A quiet unveiling of Trail’s newest statue was a relief for a couple volunteers who’ve been plugging away at the project for a year.
“It’s long overdue, we thought we’d be done this by August,” said Bruno DeRosa, who along with fellow retired Teck worker Leo Ganzini came up with the stonemason piece.
With a small crew of volunteers and city workers, the statue representing Trail’s historical stone work was erected Tuesday.
The design of the eight-foot-tall bronze statue was created in DeRosa’s Trail basement.
With years of experience in the casting business, the 75-year-old made his archived references come to life by crafting a miniature model.
But he still insists the project “was not a one-man job.”
In search for the best price, his concept was sent to China where the piece was created along with two other design elements for the $25,000 development of the bank across from the Best Western Terra Nova.
Representing the role of sport in the development of Trail, the stonemason is flanked by a four-foot-tall granite hockey and ball player.
In addition to filling the bank, the sport pieces represent the artistry of the stonemason, resembling rough pieces of rock carved to perfection.
Working alongside DeRosa, Ganzini built the three bases for the statues.
The bricklayer by trade doesn’t mind putting in countless hours of volunteer time, if it’s doing something he loves.
“I did it all of my life, I retired 20 years ago but I still love doing it,” said the 79-year-old Montrose resident.
Originally intended to be complete last year, the placement of the statues was delayed due to a late season delivery and then winter conditions.
The crew was waiting for some good weather but decided to take advantage of help from the city’s John Harper, the boss on the site Tuesday who took orders, and electrician Shane Dixon.
The monument project is the third statue project supported by the City of Trail, which saves money by contracting the two skilled residents who volunteer their time. In 2009 a larger-than-life soldier depicting a First World War soldier was unveiled, following the introduction of the Family Statue in 2001.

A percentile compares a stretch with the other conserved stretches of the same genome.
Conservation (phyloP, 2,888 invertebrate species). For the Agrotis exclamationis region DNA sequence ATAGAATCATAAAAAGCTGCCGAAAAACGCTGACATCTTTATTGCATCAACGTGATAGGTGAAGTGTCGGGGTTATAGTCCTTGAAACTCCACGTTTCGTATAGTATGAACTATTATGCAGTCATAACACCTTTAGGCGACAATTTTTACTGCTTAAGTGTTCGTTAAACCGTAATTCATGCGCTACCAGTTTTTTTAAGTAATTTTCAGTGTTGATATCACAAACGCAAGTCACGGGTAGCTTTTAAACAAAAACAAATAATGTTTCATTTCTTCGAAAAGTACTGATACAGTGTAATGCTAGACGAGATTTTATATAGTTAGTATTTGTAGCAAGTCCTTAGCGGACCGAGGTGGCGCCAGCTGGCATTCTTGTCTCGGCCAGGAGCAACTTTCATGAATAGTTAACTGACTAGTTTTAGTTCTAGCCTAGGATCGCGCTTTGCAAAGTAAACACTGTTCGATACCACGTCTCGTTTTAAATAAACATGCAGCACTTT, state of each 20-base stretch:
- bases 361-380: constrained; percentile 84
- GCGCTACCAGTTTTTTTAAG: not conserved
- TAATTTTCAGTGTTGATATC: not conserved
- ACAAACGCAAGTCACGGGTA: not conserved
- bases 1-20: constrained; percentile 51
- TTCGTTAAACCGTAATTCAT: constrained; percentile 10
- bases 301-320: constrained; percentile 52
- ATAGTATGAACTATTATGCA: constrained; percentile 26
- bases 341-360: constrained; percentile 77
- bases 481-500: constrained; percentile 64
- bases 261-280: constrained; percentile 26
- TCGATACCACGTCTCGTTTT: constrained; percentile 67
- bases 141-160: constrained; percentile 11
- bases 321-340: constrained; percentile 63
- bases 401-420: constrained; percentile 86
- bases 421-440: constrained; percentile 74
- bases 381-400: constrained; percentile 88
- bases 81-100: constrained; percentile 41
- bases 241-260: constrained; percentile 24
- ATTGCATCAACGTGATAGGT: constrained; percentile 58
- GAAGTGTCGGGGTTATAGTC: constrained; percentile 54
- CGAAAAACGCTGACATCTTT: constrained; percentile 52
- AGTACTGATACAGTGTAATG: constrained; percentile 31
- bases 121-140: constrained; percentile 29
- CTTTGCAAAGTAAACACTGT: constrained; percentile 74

“Again our city’s volunteers are showing their can-do attitude,” said Trail Mayor Dieter Bogs in a news release. “We are proud to have people like Bruno and Leo championing projects like this, especially when their work generates such a meaningful legacy for residents and visitors to enjoy.”
The statues represents Trail’s historical rock walls, which have been in the spotlight since local author Eileen Pederson wrote “Set in Stone: A History of Trail’s Rock Walls.”
The book released in 2008 was made possible with the help from members of the Rock Wall Entusiastico Society and those who shared their stories of Trail’s historical stonework.
“The idea of a statue honouring Trail’s stonemasons nicely compliments the work done by our society in bringing awareness and appreciation to these finely crafted heritage walls and to the strong, dedicated men who built them,” said Pederson. “The stonemason statue will be an ongoing visual reminder to the Greater Trail community that we have a very special legacy in our stonework. I hope visitors who drive by the statue near the busy intersection will recognize it as depicting our stonemasons, and will take time to wander back to the site to fully appreciate its significance.”